The Roos lost all seven games but Foll was hooked. He went on to play in a total of 16 IIHF tourneys, ending his international playing career with a total of 22 goals, 46 points and one bronze medal after the Roos defeated Hungary 8-1 in the C division in 1992. Foll also holds the record for captaining the most world championships of any player with a total of 12 after first donning the C in 1990.

For most Australians, “hockey” means the far more popular sport of field hockey, where the national men’s team is currently ranked number one and the women’s team is in fourth place. (For comparison, the Canadian men’s field hockey team is ranked 12th place and the women 18th.) Anyone who has visited Whistler in recent years can attest that Australians have an affinity for winter sports, yet so far ice hockey has yet to catch on the same way as skiing or snowboarding has.

“It is a sport that is catching on but there aren’t a lot of arenas, and that dictates how much the sport can grow,” said Foll. “In Adelaide, the city where I live now, we only have one arena and this is a city of 1.2 million people. Nationwide, competing with public skating and then figure skating is our biggest competitors for ice time. In our arena, it’s broomball that is the big one.”

Foll said the sport is nonetheless making strides and pointed to the example of forward Nathan Walker, 22, a third round draft pick by the Washington Capitals in 2014 currently playing for their Hershey Bears AHL farm team.

“He is the only true Australian who grew up playing hockey here to be drafted,” said Foll. “He wasn’t actually born in Australia, he was born in Wales but moved here when he was one-year-old or something.”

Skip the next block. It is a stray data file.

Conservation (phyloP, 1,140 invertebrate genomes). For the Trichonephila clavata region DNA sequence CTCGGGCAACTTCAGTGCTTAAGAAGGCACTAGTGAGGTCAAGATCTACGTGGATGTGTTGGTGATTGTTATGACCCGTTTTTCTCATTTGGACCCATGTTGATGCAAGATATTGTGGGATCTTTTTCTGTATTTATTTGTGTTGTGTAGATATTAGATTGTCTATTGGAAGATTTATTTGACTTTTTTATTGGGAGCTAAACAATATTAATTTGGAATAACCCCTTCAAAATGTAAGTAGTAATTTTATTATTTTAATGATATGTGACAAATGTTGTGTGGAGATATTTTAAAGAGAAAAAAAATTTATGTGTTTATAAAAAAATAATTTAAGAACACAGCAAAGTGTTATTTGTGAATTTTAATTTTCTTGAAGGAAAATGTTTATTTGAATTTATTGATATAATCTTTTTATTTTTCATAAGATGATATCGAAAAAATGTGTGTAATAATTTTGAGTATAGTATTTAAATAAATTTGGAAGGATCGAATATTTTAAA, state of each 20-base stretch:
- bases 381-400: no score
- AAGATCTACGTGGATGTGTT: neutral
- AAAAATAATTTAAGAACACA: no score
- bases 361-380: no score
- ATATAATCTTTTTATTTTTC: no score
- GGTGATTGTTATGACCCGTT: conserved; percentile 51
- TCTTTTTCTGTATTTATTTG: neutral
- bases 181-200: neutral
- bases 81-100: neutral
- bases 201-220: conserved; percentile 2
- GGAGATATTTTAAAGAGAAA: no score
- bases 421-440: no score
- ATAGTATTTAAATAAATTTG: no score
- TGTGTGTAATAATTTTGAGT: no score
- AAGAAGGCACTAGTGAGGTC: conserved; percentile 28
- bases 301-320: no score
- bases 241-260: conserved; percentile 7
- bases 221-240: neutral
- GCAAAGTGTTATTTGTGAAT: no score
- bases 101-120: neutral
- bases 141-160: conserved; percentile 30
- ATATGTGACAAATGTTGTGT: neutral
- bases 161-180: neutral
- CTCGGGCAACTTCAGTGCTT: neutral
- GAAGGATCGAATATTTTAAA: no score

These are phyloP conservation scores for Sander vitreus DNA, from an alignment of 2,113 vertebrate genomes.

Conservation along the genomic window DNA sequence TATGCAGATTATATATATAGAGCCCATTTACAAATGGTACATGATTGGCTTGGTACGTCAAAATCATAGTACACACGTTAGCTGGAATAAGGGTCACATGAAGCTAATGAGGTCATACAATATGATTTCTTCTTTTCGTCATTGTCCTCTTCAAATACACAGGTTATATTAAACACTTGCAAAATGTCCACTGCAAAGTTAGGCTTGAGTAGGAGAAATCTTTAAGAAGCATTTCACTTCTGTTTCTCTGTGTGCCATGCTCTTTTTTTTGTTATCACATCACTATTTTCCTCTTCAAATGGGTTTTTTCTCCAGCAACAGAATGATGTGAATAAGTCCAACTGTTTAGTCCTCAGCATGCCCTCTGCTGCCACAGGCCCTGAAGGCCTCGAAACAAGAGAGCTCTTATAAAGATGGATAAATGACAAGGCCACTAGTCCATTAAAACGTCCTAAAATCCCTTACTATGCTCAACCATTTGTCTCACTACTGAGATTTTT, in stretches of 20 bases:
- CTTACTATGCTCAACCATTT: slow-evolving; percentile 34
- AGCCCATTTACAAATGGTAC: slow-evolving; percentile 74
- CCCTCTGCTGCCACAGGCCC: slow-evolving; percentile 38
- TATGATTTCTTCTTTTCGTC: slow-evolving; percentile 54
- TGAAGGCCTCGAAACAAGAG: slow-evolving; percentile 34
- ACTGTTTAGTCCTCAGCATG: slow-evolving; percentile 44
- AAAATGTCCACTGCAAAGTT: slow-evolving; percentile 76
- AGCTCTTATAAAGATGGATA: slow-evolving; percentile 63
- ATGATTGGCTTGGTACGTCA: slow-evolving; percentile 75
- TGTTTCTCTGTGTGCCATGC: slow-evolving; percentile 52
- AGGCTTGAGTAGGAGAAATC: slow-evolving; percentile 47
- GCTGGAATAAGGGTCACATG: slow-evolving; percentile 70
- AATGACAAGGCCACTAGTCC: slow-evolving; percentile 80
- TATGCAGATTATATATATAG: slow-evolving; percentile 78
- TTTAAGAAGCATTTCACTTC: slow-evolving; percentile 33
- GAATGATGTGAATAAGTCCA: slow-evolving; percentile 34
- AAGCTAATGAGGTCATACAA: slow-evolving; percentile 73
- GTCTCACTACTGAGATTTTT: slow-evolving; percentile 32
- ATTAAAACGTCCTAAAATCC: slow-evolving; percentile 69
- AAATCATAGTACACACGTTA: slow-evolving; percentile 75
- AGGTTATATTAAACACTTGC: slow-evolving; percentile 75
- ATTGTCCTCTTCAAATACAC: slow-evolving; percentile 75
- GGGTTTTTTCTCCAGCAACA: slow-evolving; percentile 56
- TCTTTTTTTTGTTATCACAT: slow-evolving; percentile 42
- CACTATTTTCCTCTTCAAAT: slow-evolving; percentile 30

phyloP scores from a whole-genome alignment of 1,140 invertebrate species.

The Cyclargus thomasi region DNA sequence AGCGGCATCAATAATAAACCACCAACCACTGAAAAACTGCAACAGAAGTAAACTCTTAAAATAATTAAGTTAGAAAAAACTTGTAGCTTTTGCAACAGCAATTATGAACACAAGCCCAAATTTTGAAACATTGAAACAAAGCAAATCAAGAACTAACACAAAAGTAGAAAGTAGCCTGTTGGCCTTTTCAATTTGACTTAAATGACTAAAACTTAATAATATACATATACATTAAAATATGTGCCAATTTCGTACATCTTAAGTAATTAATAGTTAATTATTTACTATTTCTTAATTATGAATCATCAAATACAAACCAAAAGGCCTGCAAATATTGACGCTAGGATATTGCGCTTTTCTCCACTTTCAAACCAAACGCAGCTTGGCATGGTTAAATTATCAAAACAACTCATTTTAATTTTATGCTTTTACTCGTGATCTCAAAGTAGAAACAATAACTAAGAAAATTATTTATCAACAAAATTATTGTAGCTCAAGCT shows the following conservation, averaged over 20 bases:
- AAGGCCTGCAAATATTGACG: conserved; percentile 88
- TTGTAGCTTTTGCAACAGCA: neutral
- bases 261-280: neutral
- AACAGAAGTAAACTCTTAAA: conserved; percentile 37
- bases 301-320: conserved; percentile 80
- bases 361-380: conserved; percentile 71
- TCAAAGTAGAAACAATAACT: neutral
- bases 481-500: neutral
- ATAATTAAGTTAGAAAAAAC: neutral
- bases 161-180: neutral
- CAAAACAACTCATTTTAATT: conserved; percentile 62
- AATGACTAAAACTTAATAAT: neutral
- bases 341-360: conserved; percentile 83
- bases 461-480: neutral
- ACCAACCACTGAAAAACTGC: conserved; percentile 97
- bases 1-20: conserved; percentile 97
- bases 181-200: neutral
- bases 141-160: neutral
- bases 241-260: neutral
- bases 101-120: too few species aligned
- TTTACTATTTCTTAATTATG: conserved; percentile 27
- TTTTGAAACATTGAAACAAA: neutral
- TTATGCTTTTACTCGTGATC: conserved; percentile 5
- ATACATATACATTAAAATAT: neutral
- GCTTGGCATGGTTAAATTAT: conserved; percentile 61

Oddly enough, while Foll has played the most games for Team Australia, the player with the most points also once skated on Surrey ice. Current Adelaide Adrenaline captain Greg Oddy, 36, of the eight-team Australian Ice Hockey League was briefly a member of the Surrey Eagles in his Junior A days back in 2001. The 6″1′ centreman went on to earn 135 points as a member of the Mighty Roos over 14 years, donning their green and yellow jersey for the last time in 2012 playing in the IIHF Group B division, where the Aussies once again came in last place.

The Roos are currently ranked 36th internationally, two places ahead of arch-rivals New Zealand and 35 spots behind Canada.

Although Foll never got to play for his adopted country at the Olympic level, he at least got to watch his original homeland win gold on home ice. Foll, who now runs a sports store specializing in ice hockey gear and is frequently in Canada to pick up new equipment, was back in the Lower Mainland during the 2010 Winter Games.

“My brother-in-law is the editor of a newspaper in Adelaide, and he was able to set me up as a correspondent,” said Foll, who remains active with the sport as both a coach and referee. “It was pretty amazing to be able to see so many of the big games. I was really lucky.”

While the press box may be as close as a captain of Team Australia ever gets to a Winter Olympics gold medal game, there’s always the chance broomball somehow becomes an Olympic sport.